In a Mintel survey, just under 40 percent of adults who did an arts or crafts project in the past year said they had turned to YouTube for inspiration, and one in three cited social networking website Pinterest. YouTube lists more than 139,000 crafts-related video channels.
Lynn Cagayat, 49, enjoys creating decorative flower arrangements, but on Thursday she browsed Michaels' dessert decoration aisle. She loves baking the Filipino sweets her mom and grandmother taught her to make but has recently been watching YouTube how-to videos on elaborately frosted American-style cakes.
Not all craft retailers have been able to capitalize on the growing interest. Mississippi-based fabric and sewing retailer Hancock Fabrics filed for bankruptcy in February and in early April announced it would close its remaining 185 stores nationwide.
Sewing and quilting have a fairly steady following, unlike scrapbooking, which is declining in popularity, but haven't been growing like other crafts either, Macke said. Retailers carrying a wide range of products are likely better-equipped to benefit from new customers who may dabble in making a variety of handmade goods as trends shift, she said.
Sales at Michaels, one of the only publicly traded crafts retailers, grew roughly in line with overall industry growth of 7 percent in the fourth quarter of 2015 if you include the chain's newly opened stores, said Deutsche Bank analyst Michael Baker.
"In our mind, Michaels had one of the best holiday selling seasons relative to investor expectations," he said A couple of young people browse inside the Artist & Craftsman shop in the South Loop on April 28, 2016.
Both Michaels and small national chain Artist & Craftsman Supply attributed some of their recent growth to efforts to look beyond their core base of especially devoted crafters and fine artists.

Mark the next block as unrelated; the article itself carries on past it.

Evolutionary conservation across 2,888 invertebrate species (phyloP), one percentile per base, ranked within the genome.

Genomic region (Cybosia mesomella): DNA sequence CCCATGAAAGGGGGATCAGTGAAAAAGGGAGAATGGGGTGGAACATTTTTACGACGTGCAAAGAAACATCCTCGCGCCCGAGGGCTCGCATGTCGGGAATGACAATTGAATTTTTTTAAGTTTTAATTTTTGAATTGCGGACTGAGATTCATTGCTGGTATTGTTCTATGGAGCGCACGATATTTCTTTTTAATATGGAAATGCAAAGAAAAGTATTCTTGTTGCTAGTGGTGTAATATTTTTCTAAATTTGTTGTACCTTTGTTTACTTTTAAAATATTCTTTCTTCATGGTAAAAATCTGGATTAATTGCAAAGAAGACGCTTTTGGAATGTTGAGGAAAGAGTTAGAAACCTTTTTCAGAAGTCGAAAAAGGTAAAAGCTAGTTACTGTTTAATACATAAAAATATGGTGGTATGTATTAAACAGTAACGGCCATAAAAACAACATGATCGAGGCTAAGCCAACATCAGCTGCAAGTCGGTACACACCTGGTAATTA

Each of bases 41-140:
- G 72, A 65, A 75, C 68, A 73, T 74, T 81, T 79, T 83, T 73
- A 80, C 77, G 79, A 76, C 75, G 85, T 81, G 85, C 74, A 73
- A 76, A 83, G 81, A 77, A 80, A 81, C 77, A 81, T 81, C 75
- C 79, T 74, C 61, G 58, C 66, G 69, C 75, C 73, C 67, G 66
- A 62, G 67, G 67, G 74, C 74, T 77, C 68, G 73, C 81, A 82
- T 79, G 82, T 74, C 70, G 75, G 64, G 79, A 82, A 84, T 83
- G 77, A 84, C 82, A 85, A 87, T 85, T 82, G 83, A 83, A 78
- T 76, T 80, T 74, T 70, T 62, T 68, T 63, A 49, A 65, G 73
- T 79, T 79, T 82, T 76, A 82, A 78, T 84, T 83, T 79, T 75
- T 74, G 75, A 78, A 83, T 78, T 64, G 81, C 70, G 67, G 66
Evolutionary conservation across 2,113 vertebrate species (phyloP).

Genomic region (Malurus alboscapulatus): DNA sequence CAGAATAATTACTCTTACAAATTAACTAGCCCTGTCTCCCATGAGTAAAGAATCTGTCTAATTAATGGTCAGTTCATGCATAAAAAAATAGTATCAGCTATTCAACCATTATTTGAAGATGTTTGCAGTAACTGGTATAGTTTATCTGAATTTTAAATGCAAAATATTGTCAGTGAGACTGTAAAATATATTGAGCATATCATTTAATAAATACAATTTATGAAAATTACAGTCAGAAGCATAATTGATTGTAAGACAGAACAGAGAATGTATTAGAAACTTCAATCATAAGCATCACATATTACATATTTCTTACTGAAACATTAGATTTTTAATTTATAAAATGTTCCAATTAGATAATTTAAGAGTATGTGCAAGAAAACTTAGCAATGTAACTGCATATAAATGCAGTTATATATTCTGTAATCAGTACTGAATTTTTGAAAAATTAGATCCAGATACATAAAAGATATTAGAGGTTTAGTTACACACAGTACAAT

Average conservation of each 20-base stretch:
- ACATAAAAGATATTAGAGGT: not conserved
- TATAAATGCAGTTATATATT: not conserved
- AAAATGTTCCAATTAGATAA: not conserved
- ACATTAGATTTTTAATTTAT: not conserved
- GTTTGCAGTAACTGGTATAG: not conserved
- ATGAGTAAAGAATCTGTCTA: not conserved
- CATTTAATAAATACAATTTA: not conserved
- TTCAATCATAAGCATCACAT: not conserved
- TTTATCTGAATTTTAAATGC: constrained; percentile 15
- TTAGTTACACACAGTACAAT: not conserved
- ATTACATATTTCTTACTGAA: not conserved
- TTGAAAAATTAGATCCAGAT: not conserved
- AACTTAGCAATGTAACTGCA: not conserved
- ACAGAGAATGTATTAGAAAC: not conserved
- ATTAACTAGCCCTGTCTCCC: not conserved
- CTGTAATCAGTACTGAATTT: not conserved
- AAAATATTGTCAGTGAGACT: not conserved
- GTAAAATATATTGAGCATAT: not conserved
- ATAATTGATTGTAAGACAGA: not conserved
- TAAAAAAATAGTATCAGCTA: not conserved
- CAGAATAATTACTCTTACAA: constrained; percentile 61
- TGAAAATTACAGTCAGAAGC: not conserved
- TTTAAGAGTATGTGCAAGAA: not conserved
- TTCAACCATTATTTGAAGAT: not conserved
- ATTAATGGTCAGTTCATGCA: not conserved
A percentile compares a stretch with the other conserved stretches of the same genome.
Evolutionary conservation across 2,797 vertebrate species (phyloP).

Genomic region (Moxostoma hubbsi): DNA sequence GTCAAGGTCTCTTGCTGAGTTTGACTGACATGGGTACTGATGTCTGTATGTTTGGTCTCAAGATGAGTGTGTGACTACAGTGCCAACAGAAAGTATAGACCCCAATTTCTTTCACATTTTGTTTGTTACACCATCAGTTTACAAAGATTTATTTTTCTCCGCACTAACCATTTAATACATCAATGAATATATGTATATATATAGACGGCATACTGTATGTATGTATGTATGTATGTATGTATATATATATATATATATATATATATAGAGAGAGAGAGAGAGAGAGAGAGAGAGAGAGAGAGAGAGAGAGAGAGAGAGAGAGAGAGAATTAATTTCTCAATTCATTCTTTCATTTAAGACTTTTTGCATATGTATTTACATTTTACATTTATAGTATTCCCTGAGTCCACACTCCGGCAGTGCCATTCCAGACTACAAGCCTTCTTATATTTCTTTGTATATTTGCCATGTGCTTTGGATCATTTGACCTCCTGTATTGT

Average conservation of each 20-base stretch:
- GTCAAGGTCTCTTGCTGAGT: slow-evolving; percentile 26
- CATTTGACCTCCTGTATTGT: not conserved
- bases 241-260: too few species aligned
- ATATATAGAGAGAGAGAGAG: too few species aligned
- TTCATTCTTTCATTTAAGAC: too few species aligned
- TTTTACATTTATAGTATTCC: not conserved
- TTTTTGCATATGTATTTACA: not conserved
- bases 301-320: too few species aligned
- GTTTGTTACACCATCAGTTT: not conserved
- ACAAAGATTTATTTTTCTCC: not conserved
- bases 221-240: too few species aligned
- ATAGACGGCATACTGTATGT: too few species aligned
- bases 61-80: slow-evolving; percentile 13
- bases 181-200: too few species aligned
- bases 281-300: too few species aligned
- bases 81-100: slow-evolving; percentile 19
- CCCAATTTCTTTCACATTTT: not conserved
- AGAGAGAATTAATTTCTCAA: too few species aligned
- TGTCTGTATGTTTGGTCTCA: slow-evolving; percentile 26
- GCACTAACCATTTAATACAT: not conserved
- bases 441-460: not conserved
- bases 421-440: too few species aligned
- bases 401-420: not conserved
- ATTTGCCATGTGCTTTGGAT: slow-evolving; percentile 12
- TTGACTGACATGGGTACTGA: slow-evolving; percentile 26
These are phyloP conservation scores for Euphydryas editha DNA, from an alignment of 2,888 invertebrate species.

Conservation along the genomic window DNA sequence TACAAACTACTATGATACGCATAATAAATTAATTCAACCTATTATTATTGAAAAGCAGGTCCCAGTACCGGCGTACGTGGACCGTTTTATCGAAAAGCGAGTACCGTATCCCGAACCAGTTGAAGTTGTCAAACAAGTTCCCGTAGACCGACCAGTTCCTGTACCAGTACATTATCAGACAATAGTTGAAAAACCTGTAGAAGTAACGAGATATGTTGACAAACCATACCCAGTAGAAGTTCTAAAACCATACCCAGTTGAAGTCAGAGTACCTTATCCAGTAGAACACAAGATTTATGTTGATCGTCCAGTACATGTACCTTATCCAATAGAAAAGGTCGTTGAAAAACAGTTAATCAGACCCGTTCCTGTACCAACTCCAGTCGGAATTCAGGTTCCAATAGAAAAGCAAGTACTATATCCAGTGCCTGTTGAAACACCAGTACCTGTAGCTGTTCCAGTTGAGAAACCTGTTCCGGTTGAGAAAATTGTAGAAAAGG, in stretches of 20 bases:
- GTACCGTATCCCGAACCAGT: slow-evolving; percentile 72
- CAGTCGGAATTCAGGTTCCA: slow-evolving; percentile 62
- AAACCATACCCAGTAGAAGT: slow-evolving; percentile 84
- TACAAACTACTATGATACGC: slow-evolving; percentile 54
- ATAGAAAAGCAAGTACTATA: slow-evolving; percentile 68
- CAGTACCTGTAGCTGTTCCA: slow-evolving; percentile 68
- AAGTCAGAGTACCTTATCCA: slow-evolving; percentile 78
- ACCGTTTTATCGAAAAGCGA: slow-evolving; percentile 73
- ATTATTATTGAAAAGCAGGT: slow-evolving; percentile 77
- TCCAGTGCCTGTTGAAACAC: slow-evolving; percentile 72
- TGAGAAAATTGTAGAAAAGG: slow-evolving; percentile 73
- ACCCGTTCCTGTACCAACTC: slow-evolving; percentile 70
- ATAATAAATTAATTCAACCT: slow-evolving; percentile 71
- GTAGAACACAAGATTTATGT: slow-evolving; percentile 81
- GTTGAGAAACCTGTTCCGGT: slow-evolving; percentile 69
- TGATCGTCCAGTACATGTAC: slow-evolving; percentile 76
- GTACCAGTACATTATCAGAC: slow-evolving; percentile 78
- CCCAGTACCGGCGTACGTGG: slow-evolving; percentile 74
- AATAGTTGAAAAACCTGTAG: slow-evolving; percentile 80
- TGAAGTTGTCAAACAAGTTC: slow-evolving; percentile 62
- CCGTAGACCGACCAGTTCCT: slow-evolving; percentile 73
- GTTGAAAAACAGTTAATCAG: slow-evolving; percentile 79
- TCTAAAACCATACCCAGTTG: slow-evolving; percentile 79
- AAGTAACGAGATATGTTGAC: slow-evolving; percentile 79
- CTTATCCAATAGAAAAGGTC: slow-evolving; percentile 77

Novices, perhaps enticed by a project spotted on social media, are a traditionally "underappreciated" group Michaels has made more of a focus in the last two years, Rubin said. The company now talks about being in the "creativity industry," not crafting, which evokes images of grandmotherly types knitting on the porch that newer customers might not identify with. Michaels has tried to make stores with 40,000 distinct items less overwhelming to navigate and instituted an employee dress code so customers would know whom to ask for help, Rubin said.
The company is also more active on social media and hosts classes and events around trendy projects, such as a recent planner-making meetup offered at 800 stores, he said.
Michaels also tries to swiftly react to new trends, whether that means stocking new products or changing displays of existing merchandise, Rubin said. Michaels carried a kids' craft called the Rainbow Loom that amassed an almost fanatical following in 2013 and seems to be keeping the momentum going, Baker said.
Hobby Lobby buyers keep an eye on social media and online crafts communities to spot emerging trends. It can take three months to a year to actually get a new product in stores as they try to keep up with what customers want without investing in fleeting fads, Broadfoot said.
Artist & Craftsman initially focused almost exclusively on the fine arts. That's still "our reason to be," Larry Adlerstein, the company's founder and president.
But the company also has started stocking materials for kids and hobbyists to attract a broader audience in recent years. Compared with last year, sales are up 10 percent at the company, and up nearly 25 percent at the Chicago store near Columbia College Chicago's campus, according to Senior Regional Manager Rob Dingman.
There are $90 oil paints in a locked case by the register, but also $3 Crayola watercolor sets, jewelry, yarn and, yes, adult coloring books.
The staffers — all of whom have a fine arts background — are accustomed to helping novices, and a wide range of products can make embarking on a project "less intimidating," said Katie Quade, 27, the Chicago store's manager.
"It's important to keep art in the world," Quade said.
Written by Laura Zumbach